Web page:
Contact Tracing is the most challenging phase for data regulators.
This has been disclosed by the Global Privacy Assembly’s (GPA) CoVid Taskforce 19 and its national counterpart in the Philippines.
This is even so as economies slowly recuperate and more efforts for this method are being crafted,
In a speech, the Center for Information Policy Leadership (CIPL), NPC chair Raymund E. Liboro unveiled that a survey conducted by the GPA stated that contact-tracing and location-tracking topped as the most persistent privacy issue for many jurisdictions and organizations across the globe.
Librero said, “as one of the new emerging challenges confronting us, contact-tracing applications pose questions on proportionality and transparency requirements, privacy issues on location tracking and surveillance, and whether privacy by design approach figured in the development of these applications.”
He also added that “Data Protection Reimagined: Digital Acceleration, New Emerging Issues and the Role of Privacy Regulators in the Covid-19 Era” was the title of the joint meeting where discussions revolved around how the pandemic has intensified the use and role of data to respond to the health crisis, as well as the evolving role of data privacy authorities.
The emphasis that Liboro stressed is the critical function of data privacy regulators in mitigating the breach of misuse of personal data, the collection, and processing of which may through these were initially envisioned for if epidemiological authorities are not directed on the technical and practical approaches for using and safeguarding them.
Liboro also added the Philippines’ National Privacy Commission has already started the local and foreign developments.
“Regulators do not have to learn only the technical functionality of contact-tracing technologies, but we must also understand its effectiveness and impact on our data subjects. We must let them know that we are their guide in all matters related to data privacy and data protection,” he said.
Moreover, he also mentioned that “We are here to provide them with the most relevant bulletins, guidelines, and best practices for emerging data privacy concerns.”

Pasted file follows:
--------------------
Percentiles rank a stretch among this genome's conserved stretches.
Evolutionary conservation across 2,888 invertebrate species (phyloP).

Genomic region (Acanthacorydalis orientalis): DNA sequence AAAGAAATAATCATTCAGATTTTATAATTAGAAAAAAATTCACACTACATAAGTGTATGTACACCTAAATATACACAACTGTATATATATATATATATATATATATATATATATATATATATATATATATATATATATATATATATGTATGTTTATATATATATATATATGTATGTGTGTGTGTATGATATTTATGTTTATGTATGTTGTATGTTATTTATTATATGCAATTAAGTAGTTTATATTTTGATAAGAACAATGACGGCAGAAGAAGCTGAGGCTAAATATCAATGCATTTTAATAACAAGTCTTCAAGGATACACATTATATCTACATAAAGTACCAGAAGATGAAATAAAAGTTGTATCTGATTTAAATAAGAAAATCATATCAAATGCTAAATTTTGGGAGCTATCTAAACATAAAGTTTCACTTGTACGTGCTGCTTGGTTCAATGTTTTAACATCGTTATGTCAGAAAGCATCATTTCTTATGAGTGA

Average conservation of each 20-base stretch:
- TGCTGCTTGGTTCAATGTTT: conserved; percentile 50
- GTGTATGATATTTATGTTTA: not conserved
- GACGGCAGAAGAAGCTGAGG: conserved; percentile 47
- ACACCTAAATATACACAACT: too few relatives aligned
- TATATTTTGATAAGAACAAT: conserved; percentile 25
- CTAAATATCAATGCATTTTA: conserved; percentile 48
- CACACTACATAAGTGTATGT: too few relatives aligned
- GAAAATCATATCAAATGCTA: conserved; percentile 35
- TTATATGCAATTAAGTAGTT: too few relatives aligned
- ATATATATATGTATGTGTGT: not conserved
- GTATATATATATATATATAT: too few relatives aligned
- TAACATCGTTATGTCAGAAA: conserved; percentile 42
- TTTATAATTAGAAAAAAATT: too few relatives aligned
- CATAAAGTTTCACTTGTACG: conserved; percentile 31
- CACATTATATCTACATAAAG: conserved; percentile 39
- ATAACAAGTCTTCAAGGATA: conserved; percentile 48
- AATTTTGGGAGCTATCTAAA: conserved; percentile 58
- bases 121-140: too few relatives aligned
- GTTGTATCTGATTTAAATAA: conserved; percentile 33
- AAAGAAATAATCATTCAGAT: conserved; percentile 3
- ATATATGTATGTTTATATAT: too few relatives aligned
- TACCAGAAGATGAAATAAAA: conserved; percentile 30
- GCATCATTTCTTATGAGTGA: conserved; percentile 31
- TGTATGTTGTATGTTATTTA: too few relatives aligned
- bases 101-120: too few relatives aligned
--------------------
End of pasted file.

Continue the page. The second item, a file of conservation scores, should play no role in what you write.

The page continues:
An associate professor for Epidemiology from Harvard University, Dr Caroline Buckee, confirmed in the CIPL-GPA joint meeting that there is indeed a need. She highlighted the need for policymakers to have more understanding of how to decode raw data into beneficial insights, narrowing the need for more data to only the essential bits.
Bucke said, “We’ve seen a really interesting sea change where from January onwards, there were companies who really want to share data and policymakers want all the insights.”
As well, she cited that the increased source of data such as from credit card transactions and the burgeoning ad tech industry.
On a desperate note, Singapore’s Personal Data Protection Commission assistant chief executive Zee Kin Yeong, also part of the panel, stimulated governments to reexamine data protection principles, particularly the accuracy obligation, and find ways to make it more relevant for businesses.
He said that “One thing that we’re starting to think harder about is how can we reinterpret the principle of accuracy obligation. I don’t see too much discussion about it. We need to spend some time thinking of the importance of accurate data and encouraging businesses to use the right business intelligence tools to be able to get the correct insights. And how do we translate this accuracy obligation in a way that will resonate with the companies in this point in time who are trying to make good business decisions… so that they are able to get to the road of recovery and stay on the road of recovery,”
Zee Kin also urged the government to go cross-border data exchanges in anticipation of international travels. “As economies repower, and international travel comes to mind, what we need to start considering is how do we facilitate the exchange of data, a collaboration of contact-tracing efforts for international travelers, so that we can assist the recovery of our economies,” he quipped.
To adhere to the Data Privacy Law of the Philippines, a transparent data ecosystem is defined as the collection and processing purposes, risks, storage, and disposal terms which are discussed transparently, a thing that they must adhere to.
In the end, Liboro also required to the strengthened collaboration as data privacy challenges were expected to rise amid the gradual opening up of the economy.
In the end, he told everyone that “we must continue creating knowledge and share best practices as a global community, and develop the confidence to declare to our governments and citizens that public health and personal data protection are on the same side in this time of the pandemic.”